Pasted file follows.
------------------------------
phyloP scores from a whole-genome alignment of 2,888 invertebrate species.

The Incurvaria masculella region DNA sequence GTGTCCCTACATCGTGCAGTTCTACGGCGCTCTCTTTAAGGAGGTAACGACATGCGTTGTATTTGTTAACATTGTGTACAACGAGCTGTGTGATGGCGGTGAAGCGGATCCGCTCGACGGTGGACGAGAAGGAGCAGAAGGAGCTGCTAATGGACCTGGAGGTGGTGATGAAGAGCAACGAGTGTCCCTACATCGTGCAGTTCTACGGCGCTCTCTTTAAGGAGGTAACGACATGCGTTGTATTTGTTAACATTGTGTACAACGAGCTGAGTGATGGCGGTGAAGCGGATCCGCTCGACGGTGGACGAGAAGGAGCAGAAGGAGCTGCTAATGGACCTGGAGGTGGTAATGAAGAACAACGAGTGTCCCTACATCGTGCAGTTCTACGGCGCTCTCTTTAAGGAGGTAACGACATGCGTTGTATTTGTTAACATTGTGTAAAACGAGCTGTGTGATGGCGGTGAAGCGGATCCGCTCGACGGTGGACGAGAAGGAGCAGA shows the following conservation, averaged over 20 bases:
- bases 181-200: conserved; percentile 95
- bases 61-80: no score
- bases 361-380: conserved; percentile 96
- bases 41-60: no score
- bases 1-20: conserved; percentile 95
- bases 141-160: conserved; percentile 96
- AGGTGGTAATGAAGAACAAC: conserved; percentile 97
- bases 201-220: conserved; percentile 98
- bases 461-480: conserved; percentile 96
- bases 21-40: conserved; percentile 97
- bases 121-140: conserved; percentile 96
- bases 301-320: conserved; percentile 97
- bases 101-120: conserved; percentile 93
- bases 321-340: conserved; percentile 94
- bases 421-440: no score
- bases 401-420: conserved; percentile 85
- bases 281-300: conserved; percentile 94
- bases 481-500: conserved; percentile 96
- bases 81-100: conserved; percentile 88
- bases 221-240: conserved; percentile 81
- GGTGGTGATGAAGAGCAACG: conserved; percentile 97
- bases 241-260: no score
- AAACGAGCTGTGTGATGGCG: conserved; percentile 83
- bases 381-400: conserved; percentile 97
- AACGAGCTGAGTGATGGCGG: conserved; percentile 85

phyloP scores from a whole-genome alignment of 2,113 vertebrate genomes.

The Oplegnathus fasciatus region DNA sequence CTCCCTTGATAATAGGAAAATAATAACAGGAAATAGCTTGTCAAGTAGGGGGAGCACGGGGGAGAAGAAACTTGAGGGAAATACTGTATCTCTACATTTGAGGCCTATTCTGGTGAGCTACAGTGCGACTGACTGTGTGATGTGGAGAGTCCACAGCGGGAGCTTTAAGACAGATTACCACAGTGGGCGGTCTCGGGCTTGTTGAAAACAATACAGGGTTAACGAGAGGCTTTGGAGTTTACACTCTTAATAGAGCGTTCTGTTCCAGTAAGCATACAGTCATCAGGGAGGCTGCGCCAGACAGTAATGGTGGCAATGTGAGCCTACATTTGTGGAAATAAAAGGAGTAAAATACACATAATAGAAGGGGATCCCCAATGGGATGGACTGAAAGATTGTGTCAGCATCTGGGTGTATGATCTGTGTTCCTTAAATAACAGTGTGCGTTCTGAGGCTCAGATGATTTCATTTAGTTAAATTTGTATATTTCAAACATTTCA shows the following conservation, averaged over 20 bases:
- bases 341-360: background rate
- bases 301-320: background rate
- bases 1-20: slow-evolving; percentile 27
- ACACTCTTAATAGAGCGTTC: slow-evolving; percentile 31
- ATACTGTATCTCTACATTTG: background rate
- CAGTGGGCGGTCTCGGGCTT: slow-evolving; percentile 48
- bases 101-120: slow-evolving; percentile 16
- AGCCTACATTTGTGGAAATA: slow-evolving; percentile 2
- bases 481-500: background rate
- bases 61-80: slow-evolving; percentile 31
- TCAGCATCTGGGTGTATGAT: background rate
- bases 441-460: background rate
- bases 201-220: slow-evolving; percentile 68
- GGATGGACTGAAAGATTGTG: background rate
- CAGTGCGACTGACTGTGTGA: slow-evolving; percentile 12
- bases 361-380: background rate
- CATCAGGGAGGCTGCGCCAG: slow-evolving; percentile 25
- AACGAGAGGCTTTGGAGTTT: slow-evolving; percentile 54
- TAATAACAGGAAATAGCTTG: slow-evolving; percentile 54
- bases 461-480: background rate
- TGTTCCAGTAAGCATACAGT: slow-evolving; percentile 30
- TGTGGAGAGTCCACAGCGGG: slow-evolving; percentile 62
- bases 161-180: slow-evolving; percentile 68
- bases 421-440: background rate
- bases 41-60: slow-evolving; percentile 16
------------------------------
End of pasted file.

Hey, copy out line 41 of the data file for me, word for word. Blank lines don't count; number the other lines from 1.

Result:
- bases 441-460: background rate